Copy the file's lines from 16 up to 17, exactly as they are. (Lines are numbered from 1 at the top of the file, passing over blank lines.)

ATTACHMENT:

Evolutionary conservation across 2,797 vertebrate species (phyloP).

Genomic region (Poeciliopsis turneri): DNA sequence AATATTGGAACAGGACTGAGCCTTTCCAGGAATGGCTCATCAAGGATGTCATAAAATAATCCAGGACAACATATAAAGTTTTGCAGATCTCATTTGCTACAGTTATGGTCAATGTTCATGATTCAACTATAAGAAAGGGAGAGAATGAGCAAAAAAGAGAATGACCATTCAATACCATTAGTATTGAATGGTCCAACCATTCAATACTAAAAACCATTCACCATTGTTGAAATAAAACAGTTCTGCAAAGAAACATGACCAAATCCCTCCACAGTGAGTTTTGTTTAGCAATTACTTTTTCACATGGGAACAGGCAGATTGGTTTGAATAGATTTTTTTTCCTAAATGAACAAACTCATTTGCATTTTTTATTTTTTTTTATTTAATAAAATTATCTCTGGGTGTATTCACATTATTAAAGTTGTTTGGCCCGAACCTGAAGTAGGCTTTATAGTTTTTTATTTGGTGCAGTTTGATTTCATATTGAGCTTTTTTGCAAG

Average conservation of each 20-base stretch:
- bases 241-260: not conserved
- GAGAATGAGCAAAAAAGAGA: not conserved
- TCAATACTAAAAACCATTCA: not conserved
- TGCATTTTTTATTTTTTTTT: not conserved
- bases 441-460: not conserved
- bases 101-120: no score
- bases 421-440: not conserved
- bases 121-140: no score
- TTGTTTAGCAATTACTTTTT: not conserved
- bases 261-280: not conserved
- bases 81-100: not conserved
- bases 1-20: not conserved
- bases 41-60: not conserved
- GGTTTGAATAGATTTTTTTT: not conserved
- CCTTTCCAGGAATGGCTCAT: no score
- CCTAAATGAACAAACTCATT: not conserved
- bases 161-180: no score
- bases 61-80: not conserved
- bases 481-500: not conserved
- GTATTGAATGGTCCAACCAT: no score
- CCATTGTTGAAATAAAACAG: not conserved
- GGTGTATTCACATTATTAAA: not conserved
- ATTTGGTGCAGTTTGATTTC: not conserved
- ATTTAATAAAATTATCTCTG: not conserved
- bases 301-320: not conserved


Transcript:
- bases 41-60: not conserved
- GGTTTGAATAGATTTTTTTT: not conserved